Jefferies downgraded J.P. Morgan Chase and a bunch of other banks because the Federal Reserve could be done hiking interest rates, which in turn, will hurt banks' profitability.
"The biggest change to our ests. is from removing rate hikes from our models," wrote analyst Ken Usdin, who also cited competition for loans and deposits, as well as concerns about credit quality, especially on products such as leveraged loans, as reasons for his change in outlook. Rising recession fears could also weigh on the group.
Usdin cut J.P. Morgan shares to hold from buy and cut estimates for the next three years. The analyst also downgraded SunTrust Banks and U.S. Bancorp to hold from buy. He also downgraded some smaller banks.
J.P. Morgan shares have held up pretty well amid a big sell-off in the sector, down 7 percent the last 12 months versus a 14 percent decline for the Financial Select Sector SPDR.
"We expect that revenues could fall short of consensus expectations for both NII (driven by fewer rate hikes, yet still rising deposit betas) and fees (lower trading/IB, asset management/servicing, and mortgage fees)," the analyst wrote about the bank specifically. NII — net interest income — is generally the difference between what the bank charges for long-term loans and the rate it pays out for short-term deposits.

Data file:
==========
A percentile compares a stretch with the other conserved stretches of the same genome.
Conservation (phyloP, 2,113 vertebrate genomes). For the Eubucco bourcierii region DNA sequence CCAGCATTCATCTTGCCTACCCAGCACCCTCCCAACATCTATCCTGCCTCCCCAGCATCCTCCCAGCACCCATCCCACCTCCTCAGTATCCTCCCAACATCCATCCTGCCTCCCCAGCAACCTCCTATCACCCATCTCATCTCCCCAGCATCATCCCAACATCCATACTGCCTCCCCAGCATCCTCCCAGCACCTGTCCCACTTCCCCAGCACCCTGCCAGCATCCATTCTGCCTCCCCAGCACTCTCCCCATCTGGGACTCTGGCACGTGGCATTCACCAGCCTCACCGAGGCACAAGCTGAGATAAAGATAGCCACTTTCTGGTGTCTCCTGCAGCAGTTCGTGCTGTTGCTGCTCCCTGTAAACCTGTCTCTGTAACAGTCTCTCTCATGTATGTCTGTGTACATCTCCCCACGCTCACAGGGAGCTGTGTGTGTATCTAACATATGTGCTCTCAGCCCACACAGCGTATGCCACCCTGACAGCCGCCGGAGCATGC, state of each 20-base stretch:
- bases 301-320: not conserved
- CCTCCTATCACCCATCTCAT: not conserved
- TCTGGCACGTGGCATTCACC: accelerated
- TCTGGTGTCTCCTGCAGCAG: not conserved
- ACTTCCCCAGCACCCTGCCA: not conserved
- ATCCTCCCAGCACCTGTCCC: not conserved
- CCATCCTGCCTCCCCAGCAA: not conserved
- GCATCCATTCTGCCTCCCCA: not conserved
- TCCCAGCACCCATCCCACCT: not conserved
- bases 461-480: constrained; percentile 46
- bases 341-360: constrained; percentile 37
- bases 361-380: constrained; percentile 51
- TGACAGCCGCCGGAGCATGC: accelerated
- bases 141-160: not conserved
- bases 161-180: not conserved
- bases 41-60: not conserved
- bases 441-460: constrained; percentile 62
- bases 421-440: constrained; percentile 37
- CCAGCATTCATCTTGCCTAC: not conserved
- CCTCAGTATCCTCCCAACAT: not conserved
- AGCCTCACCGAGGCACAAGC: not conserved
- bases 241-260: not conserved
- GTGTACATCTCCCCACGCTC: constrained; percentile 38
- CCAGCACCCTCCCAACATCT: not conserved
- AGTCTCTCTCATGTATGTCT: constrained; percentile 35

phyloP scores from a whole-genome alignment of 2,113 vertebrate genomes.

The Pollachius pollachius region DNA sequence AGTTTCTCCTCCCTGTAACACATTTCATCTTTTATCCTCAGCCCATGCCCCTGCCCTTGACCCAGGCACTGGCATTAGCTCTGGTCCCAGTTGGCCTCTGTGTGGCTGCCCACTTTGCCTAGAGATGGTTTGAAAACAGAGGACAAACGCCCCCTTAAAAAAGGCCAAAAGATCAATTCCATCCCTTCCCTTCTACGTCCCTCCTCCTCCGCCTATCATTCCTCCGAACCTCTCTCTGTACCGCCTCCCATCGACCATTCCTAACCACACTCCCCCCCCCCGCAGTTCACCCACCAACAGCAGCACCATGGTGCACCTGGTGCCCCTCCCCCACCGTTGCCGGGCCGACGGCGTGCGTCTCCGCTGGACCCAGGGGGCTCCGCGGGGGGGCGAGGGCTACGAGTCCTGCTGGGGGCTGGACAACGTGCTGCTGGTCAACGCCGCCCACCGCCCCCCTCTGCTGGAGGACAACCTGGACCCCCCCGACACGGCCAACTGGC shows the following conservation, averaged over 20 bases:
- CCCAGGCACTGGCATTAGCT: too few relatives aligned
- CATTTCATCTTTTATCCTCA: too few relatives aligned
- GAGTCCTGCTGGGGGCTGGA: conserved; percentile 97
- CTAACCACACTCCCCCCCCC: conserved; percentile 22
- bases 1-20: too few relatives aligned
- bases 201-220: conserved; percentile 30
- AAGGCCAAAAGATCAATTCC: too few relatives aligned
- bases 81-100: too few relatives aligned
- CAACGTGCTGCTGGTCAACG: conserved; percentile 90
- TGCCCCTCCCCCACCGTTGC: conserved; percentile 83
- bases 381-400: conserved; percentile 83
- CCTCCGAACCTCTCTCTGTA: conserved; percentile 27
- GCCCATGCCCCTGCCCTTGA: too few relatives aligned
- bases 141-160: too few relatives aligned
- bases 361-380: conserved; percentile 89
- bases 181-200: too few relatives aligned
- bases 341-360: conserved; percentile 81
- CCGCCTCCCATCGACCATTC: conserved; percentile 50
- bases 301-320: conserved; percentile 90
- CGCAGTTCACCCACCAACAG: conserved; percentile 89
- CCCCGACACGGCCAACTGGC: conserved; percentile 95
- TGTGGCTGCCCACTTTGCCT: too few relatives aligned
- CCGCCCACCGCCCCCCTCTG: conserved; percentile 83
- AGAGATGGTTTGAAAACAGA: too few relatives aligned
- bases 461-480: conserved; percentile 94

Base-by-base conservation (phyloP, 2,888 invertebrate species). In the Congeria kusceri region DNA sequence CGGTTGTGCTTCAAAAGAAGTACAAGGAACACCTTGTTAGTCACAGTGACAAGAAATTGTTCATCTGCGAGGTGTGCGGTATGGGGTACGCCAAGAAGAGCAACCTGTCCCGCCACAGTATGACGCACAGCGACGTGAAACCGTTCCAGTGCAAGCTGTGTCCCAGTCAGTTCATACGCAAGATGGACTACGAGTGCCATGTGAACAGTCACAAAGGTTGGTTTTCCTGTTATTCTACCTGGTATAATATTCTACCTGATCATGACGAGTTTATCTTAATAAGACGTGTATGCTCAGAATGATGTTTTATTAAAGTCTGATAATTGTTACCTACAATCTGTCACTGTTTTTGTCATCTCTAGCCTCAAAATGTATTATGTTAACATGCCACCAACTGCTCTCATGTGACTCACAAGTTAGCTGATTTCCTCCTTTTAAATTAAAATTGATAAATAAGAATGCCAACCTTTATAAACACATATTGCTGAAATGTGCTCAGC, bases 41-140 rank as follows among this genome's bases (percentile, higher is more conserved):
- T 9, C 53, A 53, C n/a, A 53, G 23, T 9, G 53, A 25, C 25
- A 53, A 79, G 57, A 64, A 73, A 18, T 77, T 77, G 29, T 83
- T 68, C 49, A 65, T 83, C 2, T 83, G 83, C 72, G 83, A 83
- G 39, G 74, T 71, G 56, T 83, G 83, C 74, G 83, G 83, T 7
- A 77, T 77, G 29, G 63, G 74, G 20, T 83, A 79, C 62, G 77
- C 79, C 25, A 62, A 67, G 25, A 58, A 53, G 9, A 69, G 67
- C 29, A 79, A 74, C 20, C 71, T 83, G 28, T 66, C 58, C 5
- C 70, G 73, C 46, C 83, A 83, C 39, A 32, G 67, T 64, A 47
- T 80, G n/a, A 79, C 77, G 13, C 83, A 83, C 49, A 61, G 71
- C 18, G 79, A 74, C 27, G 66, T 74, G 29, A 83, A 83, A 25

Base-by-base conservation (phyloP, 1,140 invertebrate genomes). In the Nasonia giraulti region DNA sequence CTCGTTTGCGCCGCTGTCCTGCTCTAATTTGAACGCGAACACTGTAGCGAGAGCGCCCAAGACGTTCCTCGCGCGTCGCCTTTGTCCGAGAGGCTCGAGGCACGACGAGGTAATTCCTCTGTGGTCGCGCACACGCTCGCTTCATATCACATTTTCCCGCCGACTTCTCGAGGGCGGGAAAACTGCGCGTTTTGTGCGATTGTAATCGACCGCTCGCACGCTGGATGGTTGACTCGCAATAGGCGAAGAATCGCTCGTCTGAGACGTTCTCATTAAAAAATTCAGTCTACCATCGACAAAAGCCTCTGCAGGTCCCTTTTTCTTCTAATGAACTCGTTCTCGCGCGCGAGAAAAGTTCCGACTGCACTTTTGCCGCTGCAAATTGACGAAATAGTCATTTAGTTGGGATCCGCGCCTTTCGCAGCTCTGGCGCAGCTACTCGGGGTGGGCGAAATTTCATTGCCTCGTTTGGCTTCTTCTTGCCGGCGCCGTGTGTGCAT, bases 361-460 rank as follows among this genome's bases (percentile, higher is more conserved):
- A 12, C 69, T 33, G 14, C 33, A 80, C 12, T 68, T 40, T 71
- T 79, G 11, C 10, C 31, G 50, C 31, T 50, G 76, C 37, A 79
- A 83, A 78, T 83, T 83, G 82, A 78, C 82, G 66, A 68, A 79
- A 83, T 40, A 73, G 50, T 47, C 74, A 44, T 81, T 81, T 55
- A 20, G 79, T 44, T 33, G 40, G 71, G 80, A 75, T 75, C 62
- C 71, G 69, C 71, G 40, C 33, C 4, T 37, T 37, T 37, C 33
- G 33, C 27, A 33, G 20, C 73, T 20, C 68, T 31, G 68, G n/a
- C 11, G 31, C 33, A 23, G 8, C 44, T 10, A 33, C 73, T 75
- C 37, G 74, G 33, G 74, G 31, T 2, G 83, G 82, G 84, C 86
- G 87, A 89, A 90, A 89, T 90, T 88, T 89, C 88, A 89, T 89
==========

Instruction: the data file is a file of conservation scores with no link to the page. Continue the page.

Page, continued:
Jefferies' 12-month price target on J.P. Morgan goes to $110 from $130. The stock closed Monday at $100.76, up 3 percent for 2019 as markets bounced back from last year's losses. The rally got a boost from comments last week by Fed Chairman Jerome Powell that the central bank would be patient in deciding whether to hike rates again after four increases last year.